Python Decorator, a function wrapper that allows author to modify behaviour before, and/or after your function/method to be called; In general, there are 2 styles to create decorator, one is using class, and another is to use function. Most of the time people prefer the later one, as it is shorter. But to illustrate how it works, and convey the basic understanding; Class style is more verbose. So lets start with that.

Class style decorator

To get started, here is how basic decoration pattern looks like:


Class definition is there to create a python’s callable object, by leverage on python’s special function __call__, (read this StackOverflow link for more information).

So if you take a look at the Execution Result you will notice that “Creating Decorator” is printed even before, hello() is actually called. That’s because @decorator is being call right on the function declaration. Therefore the wrapping happens there.

Anatomy of “@”

Take a look at this anatomy first.

Intuitively, @ means call d (whatever it is, class or function) with an argument of function f (declared under me). And then call it as f. So this can be translated as …


Now since d is actually Python’s class it invokes __init__ on its invocation then it returns the class’s instance which can be invoked again with special __call__ method.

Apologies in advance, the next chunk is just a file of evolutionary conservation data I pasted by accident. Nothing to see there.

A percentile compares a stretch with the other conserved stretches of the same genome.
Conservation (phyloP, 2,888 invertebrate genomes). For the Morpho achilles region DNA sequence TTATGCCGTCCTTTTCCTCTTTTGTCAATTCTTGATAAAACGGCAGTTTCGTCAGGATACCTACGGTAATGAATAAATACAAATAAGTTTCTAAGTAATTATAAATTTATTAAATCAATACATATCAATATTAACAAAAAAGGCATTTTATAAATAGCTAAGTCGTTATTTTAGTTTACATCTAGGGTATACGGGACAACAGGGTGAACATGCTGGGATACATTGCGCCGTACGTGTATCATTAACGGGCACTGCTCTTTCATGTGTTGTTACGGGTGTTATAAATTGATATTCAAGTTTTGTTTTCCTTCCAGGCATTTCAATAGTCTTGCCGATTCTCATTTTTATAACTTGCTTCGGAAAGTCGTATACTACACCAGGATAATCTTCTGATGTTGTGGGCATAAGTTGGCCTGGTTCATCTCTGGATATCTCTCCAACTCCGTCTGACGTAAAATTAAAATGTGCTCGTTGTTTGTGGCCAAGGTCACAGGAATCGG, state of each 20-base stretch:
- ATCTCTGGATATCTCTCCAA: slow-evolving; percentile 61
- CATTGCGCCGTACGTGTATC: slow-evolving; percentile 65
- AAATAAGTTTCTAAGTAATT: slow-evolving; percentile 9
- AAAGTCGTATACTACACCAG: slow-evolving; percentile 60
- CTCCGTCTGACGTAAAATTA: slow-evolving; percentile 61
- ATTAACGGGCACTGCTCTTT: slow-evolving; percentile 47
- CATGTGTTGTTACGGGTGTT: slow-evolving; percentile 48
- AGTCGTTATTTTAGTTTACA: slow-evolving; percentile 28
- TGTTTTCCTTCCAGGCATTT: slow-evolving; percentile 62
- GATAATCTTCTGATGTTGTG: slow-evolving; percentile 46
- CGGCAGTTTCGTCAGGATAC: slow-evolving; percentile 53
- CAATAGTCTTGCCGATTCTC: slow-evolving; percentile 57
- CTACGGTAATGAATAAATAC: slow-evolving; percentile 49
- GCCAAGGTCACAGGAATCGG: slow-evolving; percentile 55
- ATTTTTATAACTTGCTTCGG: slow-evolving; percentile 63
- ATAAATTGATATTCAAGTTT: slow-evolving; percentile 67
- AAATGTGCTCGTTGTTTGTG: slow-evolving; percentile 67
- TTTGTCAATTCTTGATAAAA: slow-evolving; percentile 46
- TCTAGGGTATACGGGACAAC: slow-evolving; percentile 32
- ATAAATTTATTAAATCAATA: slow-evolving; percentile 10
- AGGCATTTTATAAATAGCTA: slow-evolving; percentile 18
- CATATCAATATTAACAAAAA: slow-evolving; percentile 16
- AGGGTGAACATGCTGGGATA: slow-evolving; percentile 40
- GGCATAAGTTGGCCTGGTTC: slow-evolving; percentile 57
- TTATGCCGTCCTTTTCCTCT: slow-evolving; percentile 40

Function style decorator

So if you take a look at big picture, the decorator goal is just “create a wrapped function”, by create a nested callable objects. Function itself is another simplest form of callable object as well. With class, your first callable relies on __init__ then __call__. But with function you just declare and return it. So here is how you can do the previous example in Functions style.

Decorator with arguments

Now in practice, you might want to pass in the arguments to your decorators to customize its function. Here is a very verbose Class Style decorator.

This decorator is actually rely on the same exact anatomy as described earlier. Only one slight different, to illustrate that, let’s revisit our anatomy.

As mentioned d is a Callable object, this time this callable is being created by Class __init__ method (with arguments), which returns a callable instance, now our special __call__ method is invoked for sake of wrapping instead; For that our __call__ method returns the wrapped_f instead of just call we create another function that can be called again.

Of cause you can do this in function style as well. So in the last bit of code. Here is an extremely generic pattern of argument decorator.